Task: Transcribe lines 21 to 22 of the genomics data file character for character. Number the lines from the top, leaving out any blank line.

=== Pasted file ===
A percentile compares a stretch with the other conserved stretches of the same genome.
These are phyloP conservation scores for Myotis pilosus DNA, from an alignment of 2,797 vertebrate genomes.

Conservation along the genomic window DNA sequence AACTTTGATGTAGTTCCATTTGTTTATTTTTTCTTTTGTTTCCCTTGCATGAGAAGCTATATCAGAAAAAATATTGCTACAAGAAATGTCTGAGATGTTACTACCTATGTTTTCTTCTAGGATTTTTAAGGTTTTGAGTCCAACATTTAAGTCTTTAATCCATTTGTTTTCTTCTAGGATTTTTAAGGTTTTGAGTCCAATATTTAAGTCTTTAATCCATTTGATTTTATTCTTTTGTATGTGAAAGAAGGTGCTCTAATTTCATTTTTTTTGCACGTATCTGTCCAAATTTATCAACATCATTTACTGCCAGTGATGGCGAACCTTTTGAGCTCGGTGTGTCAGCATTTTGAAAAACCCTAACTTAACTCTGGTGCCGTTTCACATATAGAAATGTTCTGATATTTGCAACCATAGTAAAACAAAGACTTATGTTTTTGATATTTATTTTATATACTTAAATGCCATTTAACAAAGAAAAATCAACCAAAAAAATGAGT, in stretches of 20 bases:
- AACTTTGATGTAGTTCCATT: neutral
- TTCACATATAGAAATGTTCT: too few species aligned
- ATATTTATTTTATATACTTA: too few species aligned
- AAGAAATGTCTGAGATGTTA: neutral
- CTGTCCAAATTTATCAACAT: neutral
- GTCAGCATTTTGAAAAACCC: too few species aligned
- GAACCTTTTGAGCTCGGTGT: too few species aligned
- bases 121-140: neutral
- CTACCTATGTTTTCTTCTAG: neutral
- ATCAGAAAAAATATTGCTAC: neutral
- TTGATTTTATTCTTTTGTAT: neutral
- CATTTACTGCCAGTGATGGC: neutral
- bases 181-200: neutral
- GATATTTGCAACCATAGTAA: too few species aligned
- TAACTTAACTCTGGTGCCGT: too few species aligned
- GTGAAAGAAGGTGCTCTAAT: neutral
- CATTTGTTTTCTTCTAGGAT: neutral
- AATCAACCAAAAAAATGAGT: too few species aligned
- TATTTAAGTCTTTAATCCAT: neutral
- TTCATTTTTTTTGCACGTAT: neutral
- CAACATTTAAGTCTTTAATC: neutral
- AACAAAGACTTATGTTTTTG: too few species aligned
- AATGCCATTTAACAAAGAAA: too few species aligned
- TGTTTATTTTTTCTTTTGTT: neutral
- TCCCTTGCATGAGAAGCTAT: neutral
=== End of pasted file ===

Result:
- AATCAACCAAAAAAATGAGT: too few species aligned
- TATTTAAGTCTTTAATCCAT: neutral